|Population||8,710 (Dec 2012)|
|- Density||775 /km2 (2,007 /sq mi)|
|Area||11.29 km2 (4.36 sq mi)|
|Elevation||418 m (1,371 ft)|
|Surrounded by||Buchs, Dielsdorf, Niederglatt, Oberglatt, Regensdorf, Rümlang, Steinmaur|
Niederhasli is first mentioned in 931 as Hasila.
Niederhasli has an area of 11.3 km2 (4.4 sq mi). Of this area, 58.3% is used for agricultural purposes, while 21.5% is forested. Of the rest of the land, 18.7% is settled (buildings or roads) and the remainder (1.5%) is non-productive (rivers, glaciers or mountains).
The municipality is located in the lower Glatttal near the entrance to the Wehntal. It includes the villages of Niederhasli, Oberhasli, Mettmenhasli and Nassenwil. Before 1840 it also included the village of Niederglatt, which became an independent municipality at that time.
Niederhasli has a population (as of 31 December 2012) of 8,710. As of 2007[update], 22.6% of the population was made up of foreign nationals. Over the last 10 years the population has grown at a rate of 18.9%. Most of the population (as of 2000[update]) speaks German (83.9%), with Italian being second most common ( 4.7%) and Albanian being third ( 2.4%).
The age distribution of the population (as of 2000[update]) is children and teenagers (0–19 years old) make up 25.9% of the population, while adults (20–64 years old) make up 66.9% and seniors (over 64 years old) make up 7.2%. In Niederhasli about 75.8% of the population (between age 25-64) have completed either non-mandatory upper secondary education or additional higher education (either university or a Fachhochschule).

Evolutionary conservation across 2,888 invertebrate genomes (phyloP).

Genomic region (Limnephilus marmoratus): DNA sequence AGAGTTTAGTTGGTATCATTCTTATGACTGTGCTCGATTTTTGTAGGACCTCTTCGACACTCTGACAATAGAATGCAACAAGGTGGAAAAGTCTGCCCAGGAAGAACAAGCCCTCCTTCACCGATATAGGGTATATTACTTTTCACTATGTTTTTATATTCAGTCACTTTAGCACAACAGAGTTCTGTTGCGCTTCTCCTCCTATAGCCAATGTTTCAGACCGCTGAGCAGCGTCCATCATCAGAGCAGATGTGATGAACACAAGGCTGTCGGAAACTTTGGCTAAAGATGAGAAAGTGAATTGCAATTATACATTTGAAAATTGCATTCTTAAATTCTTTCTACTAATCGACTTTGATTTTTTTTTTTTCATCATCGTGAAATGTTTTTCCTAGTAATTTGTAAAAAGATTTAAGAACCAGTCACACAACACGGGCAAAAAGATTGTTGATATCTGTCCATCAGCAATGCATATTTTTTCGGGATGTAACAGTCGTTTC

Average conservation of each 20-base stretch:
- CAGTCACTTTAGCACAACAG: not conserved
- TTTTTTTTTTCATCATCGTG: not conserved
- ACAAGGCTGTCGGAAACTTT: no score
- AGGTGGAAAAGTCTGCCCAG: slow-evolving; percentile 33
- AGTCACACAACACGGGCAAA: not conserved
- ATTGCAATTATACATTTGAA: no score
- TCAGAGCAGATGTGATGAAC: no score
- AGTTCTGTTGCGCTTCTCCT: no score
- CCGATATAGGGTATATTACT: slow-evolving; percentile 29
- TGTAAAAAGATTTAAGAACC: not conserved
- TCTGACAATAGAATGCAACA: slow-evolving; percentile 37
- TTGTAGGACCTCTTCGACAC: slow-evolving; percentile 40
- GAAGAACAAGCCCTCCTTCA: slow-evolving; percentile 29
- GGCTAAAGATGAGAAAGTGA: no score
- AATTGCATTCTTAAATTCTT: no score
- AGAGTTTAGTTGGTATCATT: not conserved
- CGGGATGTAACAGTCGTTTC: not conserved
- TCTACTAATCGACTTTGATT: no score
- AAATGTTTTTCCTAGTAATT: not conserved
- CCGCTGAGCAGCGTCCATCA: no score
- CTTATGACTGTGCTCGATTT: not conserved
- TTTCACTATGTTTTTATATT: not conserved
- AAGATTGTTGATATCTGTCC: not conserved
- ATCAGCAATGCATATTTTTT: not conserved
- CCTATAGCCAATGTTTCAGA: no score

Niederhasli has an unemployment rate of 2.82%. As of 2005[update], there were 85 people employed in the primary economic sector and about 36 businesses involved in this sector. 573 people are employed in the secondary sector and there are 59 businesses in this sector. 1016 people are employed in the tertiary sector, with 186 businesses in this sector.
The historical population is given in the following table:
- Official website (German)
- Niederhasli in German, French and Italian in the online Historical Dictionary of Switzerland.
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